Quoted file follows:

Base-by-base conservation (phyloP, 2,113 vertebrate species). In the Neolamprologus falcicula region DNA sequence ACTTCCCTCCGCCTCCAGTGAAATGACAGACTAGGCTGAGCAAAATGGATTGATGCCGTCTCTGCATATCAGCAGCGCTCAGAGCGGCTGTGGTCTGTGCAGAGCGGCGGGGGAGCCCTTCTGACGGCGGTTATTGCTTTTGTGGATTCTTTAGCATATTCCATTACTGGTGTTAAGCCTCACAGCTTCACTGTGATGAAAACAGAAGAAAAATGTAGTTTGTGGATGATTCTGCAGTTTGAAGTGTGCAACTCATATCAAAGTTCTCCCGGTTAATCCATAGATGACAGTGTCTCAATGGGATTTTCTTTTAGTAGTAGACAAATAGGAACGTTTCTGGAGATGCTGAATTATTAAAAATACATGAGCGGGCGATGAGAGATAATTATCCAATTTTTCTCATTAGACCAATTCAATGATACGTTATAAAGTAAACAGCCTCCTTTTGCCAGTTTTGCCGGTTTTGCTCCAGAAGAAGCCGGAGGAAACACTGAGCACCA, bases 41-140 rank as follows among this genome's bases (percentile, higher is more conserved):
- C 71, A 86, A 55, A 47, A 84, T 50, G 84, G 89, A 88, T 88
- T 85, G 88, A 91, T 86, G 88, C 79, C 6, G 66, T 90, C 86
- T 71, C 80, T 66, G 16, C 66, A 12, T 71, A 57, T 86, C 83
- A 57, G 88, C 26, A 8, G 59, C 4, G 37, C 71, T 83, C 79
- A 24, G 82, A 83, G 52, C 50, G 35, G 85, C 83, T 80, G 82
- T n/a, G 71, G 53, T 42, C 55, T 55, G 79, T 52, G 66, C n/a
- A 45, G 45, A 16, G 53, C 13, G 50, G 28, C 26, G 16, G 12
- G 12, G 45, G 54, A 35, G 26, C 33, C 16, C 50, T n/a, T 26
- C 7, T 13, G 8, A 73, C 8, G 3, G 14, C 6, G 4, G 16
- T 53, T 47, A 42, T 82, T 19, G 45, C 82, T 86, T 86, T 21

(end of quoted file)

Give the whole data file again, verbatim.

Base-by-base conservation (phyloP, 2,113 vertebrate species). In the Neolamprologus falcicula region DNA sequence ACTTCCCTCCGCCTCCAGTGAAATGACAGACTAGGCTGAGCAAAATGGATTGATGCCGTCTCTGCATATCAGCAGCGCTCAGAGCGGCTGTGGTCTGTGCAGAGCGGCGGGGGAGCCCTTCTGACGGCGGTTATTGCTTTTGTGGATTCTTTAGCATATTCCATTACTGGTGTTAAGCCTCACAGCTTCACTGTGATGAAAACAGAAGAAAAATGTAGTTTGTGGATGATTCTGCAGTTTGAAGTGTGCAACTCATATCAAAGTTCTCCCGGTTAATCCATAGATGACAGTGTCTCAATGGGATTTTCTTTTAGTAGTAGACAAATAGGAACGTTTCTGGAGATGCTGAATTATTAAAAATACATGAGCGGGCGATGAGAGATAATTATCCAATTTTTCTCATTAGACCAATTCAATGATACGTTATAAAGTAAACAGCCTCCTTTTGCCAGTTTTGCCGGTTTTGCTCCAGAAGAAGCCGGAGGAAACACTGAGCACCA, bases 41-140 rank as follows among this genome's bases (percentile, higher is more conserved):
- C 71, A 86, A 55, A 47, A 84, T 50, G 84, G 89, A 88, T 88
- T 85, G 88, A 91, T 86, G 88, C 79, C 6, G 66, T 90, C 86
- T 71, C 80, T 66, G 16, C 66, A 12, T 71, A 57, T 86, C 83
- A 57, G 88, C 26, A 8, G 59, C 4, G 37, C 71, T 83, C 79
- A 24, G 82, A 83, G 52, C 50, G 35, G 85, C 83, T 80, G 82
- T n/a, G 71, G 53, T 42, C 55, T 55, G 79, T 52, G 66, C n/a
- A 45, G 45, A 16, G 53, C 13, G 50, G 28, C 26, G 16, G 12
- G 12, G 45, G 54, A 35, G 26, C 33, C 16, C 50, T n/a, T 26
- C 7, T 13, G 8, A 73, C 8, G 3, G 14, C 6, G 4, G 16
- T 53, T 47, A 42, T 82, T 19, G 45, C 82, T 86, T 86, T 21